Now that the bow has been strung for awhile, raise the brace height to 5 or 5 1/2 inches and shoot it about 400 times before final tillering and sealing it. The day before sealing it, l let the bow spend the night in the hot box, at about 100 degrees.. Apply the stain of choice, let it dry. I usually seal with a mixture of 50% mineral spirits, 25% each Tung oil and Linseed oil. This formula makes a nice looking finish which is pretty much water proof. The only catch is that it may take 25 or more coats to get there. I warm and dry my bows periodically during wet periods. You will probably always be adding some finish to your bow and covering scratches with the oil finish. To avoid the mess of the oil finishing process, you can seal the bow with a polyurethane. Three to four coats will seal your bow. I do that sometimes, depending on the situation. The only problem is that if you scratch the bow, it's hard to match the scratch, then you have to reseal it again. I prefer the oil finish, personally. Car wax is a good water repellent to be familiar with as well if you anticipate getting caught in the rain, regardless which finish you use.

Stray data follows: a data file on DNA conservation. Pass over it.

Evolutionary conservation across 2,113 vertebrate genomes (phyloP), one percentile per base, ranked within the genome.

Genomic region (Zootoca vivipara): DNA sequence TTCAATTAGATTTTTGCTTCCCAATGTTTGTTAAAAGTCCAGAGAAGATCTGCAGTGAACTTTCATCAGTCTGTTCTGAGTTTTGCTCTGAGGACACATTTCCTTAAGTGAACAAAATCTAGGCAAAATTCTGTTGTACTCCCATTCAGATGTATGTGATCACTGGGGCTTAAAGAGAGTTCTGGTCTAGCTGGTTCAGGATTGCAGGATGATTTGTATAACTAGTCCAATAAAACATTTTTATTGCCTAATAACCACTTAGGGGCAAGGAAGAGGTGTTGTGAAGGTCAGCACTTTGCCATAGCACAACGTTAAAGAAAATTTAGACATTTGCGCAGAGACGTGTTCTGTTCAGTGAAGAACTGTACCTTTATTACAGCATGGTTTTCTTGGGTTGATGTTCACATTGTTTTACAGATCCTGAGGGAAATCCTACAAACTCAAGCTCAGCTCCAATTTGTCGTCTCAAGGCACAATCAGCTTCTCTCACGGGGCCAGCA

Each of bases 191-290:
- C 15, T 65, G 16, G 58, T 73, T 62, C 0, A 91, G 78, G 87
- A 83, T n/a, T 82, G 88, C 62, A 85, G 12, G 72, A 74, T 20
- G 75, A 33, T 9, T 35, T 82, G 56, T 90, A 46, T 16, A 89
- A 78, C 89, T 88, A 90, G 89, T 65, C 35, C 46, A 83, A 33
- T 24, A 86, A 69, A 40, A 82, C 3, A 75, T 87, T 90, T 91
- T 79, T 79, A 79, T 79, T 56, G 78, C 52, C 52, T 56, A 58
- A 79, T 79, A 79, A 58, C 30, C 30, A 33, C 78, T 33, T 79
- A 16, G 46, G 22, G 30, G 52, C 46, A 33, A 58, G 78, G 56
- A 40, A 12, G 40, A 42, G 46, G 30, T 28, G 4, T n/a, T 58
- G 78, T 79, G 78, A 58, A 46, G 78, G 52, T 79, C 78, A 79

I hope this article is helpful to you in making your bow. Remember, this is not the only way to build a bow it's just the way I do it and it works pretty well for me. If I can be of further assistance, please let me know.